1. Hi Mary. Sorry for the delayed response.

      If you have scratches through the color, you will need to do a full sand & refinish to eliminate the scratches. If they are minor and more topical, a screen & recoat will suffice.

      I generally recommend oil over water poly as it lasts longer, and it is more likely to cover up blemishes. Re: UV, both are susceptible to this, but oil based tends to show this less and protect floors more.

      However, if you are saying that floors are different colors due to area rugs/UV and IF you want to get rid of this, the only way to do that is a full sand & refinish. A screen & recoat will not do that. That will simply add another coat of poly and the color will remain the same. (Think nail polish…if some has chipped off and you add a clear coat of gloss, it will make things look better and last longer, but it won’t change the differences underneath).

      I hope that helps.

  4. I am building a new home in Maine, updated farmhouse style and am thinking of white oak quarter sawn on the first floor which is open plan. I am wondering if I can brighten this by using a light wash of whitewash and then poly. Would you use a water based poly over this?

    1. Hi Patricia. Quartersawn White Oak can look very nice. (You could also consider quartersawn and rifted as well…similar look, but usually a bit less expensive).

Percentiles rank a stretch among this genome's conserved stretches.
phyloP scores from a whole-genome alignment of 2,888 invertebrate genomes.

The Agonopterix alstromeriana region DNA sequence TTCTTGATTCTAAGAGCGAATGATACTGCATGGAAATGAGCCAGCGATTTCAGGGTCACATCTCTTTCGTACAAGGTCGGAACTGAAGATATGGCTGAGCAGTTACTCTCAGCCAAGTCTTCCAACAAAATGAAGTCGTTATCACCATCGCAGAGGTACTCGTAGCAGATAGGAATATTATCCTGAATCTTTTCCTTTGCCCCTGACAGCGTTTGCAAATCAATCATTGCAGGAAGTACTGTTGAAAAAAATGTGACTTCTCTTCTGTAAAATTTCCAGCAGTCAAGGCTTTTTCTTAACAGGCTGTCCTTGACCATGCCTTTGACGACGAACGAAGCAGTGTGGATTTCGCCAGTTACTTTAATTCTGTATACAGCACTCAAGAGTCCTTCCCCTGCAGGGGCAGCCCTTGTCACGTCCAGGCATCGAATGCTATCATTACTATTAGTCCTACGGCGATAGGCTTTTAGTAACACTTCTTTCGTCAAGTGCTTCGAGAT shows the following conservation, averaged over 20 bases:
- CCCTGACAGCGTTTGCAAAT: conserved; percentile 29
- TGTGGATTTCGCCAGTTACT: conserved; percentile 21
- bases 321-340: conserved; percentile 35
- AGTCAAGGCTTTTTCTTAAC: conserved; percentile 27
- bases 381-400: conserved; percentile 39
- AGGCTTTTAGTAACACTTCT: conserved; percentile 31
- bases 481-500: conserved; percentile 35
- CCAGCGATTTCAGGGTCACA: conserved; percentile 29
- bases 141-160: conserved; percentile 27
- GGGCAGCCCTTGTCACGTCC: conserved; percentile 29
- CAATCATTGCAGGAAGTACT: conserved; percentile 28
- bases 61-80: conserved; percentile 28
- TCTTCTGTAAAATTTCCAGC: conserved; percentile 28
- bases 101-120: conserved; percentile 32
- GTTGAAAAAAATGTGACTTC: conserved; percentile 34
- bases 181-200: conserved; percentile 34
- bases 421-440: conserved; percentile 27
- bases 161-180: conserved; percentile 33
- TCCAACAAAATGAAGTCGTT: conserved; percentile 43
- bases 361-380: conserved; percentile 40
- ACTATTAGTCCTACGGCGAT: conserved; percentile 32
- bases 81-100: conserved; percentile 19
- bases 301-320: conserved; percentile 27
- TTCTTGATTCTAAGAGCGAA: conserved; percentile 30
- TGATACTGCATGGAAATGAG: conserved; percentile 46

Regarding white wash, that is a matter of personal preference. It has become rather trendy lately and will definitely give your place a lighter feel. If you do white wash, then yes, DEFINITELY use water based poly. If you use oil based poly, it will turn yellow. Bona Traffic Water based is the best…will last the longest and least impact on yellowing over time. It does cost more, but very worth it.

  5. Is there such a thing as true hand scraped wood flooring? I find so often they are done by machines and over a large surface, you can see the repetition!

    2nd question – is wire brushed flooring more durable as the soft part of the wood is ‘brushed’ away?
    Thank you!

    1. Yes there is real handscraped wood. Anderson hardwood invented this category. But, not all distressed woods are handscraped. More and more are done in the factory, and yes, I agree it’s obvious.

      on the 2nd part of your question, I’m not sure. This is more of a style thing and I’m sure that it really changes durability, although it might potentially hide some of the scratches and make them less noticeable.

  6. Hi.. I’m looking for a dark floor.. Solid… No red…hard..I have 3 kids..prefinished with variation…I have driven all over nj and can’t find one I like.. I am on the fence with hand scraping… I don’t mind dents and knots but waves bother me! I feel like what I want doesn’t exist! Any ideas?. So many of the woods have a red tone… And when I find one I like it’s usually walnut or birch and that’s too soft! Help please!,,

    1. Hi Kristie. I feel your pain. Part of the challenge may be that most handscraped woods are engineered, but I would strongly encourage you to get solid (as I believe you are trying to find). Stay away from cheap distressed woods as they are factory made with the waves. You may try Anderson (which is owned by Shaw) has some solid handscraped and some are in the brown tones. You could also try some hickories as those have a more rustic look (wo/ the scraping) with knots and lots of color variation. It’s harder than oak (and a bit more expensive). Or for another approach is US Navarre line – they are oiled floors and have a cool look. They are engineered but with a very thick wear layer and thick board (around 3/4″ of an inch). They can be refinished several times. Again, they aren’t cheap.

      I hope that helps.